Pastures new - three key players move to new roles outside AML
There have been three significant departures from AML in the past few months, with Miles Nürnberger (director of design), Matt Becker (chief engineer, vehicle attribute engineering) and David King (vice president and chief special operations officer) all leaving Gaydon for pastures new. None was available for comment as we went to press, but as all three have been featured in Vantage many times over the years it seemed appropriate to mark their exits and acknowledge their contributions.
Of the trio, King (above right) was by far the longest serving, having joined Aston Martin back in 1995. A hugely experienced engineer, he was key to the development of many of Aston’s most successful series production models, right back to the DB7 Vantage. He was also instrumental in the marque’s motorsport activities, including the production-based N24 programmes at the Nürburgring, and the company’s wider activities at Le Mans and in the GT3/GT4 categories with Aston Martin Racing.
Latterly, King headed the Special Vehicle Operations team at Wellesbourne, where all of Aston’s special series cars were built. These include the Vulcan, GT8, GT12 and V600, numerous Zagatos and, most recently, the V12 Speedster and glorious one-off Victor. With the Valkyrie hypercar (development prototypes of which were also built at Wellesbourne) poised for production, he departs to set up US EV brand Fisker Inc’s UK operation, and leaves behind him a remarkable body of work.
Miles Nürnberger (above left), who joined Aston in 2008 and headed the design department from 2018, vacates one of the most coveted roles in the industry. Few brands place such emphasis on style, fewer still have such rich heritage to draw on, and no other is facing such a dynamic period of change and reinvention.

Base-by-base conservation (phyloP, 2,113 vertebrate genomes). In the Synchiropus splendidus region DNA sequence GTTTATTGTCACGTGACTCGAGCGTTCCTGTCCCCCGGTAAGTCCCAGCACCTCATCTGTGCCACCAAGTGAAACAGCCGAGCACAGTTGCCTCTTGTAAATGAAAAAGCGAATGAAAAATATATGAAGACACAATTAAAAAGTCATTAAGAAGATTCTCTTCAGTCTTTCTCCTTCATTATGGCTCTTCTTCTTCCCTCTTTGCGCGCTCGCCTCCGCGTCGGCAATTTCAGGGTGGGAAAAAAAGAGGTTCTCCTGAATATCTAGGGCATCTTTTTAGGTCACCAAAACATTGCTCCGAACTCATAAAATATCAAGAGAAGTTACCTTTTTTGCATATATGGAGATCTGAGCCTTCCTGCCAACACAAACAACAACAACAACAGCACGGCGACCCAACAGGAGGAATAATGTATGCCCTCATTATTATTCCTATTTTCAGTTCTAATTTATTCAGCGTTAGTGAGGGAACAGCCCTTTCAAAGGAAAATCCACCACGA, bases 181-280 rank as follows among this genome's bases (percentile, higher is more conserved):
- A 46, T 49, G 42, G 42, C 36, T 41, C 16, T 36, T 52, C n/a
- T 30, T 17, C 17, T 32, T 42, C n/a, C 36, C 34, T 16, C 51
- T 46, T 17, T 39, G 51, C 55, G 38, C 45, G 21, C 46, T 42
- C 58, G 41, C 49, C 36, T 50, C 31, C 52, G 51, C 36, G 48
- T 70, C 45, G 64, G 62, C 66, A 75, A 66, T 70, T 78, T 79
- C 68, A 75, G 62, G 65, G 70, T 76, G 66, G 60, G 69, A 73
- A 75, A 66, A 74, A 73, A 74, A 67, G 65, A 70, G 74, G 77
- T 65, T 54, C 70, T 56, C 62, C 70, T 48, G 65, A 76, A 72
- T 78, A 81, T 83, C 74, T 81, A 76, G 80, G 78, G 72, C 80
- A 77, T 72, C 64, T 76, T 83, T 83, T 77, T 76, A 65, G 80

It was Nürnberger who designed the fabulous One-77 – a car that only seems to get more beautiful as time passes – and was rewarded with the challenge of replacing the timeless but closely related Callum/Fisker/Reichman designs of the original Bez-era Vantage, DB9 and DBS. The results were striking and very much delivered on the necessity for a range of cars with shared DNA but distinct identities, although, perhaps inevitably, the shock of change attracted criticism along with the plaudits.
Nürnberger’s portfolio also encompasses Valkyrie, DBX and now-shelved ultra-luxury Lagonda EV concepts. Indeed, it’s fair to say that no previous Aston Martin designer has had to translate and evolve the marque’s design language across such a wide spectrum of cars. He leaves to head the design of Renault Group’s Dacia and Lada brands.
The departure that will be most keenly felt is that of Matt Becker (centre). Having joined Aston from Lotus back in 2014, Becker was the man responsible for defining the dynamic fingerprint of the new Palmer-era models. His deft touch, clear thinking and empowering approach are reflected in a range of cars designed for very different roles and objectives, but united by a honed sporting edge. You won’t find two more different models than the F1 Edition Vantage and DBX, yet not only are they both exceptionally good cars, both feel very much like Astons. Together they represent some of his most impressive work to date.
The forthcoming Valhalla and Vanquish supercars would surely have benefited from Becker’s as-yet untapped knowledge of mid-engined cars gained over almost two decades at Lotus. McLaren clearly thinks so, which is where he’ll be starting work in early 2022.
The Vantage team is sad to see him, Nürnberger and King go, but wishes all three well in their future endeavours.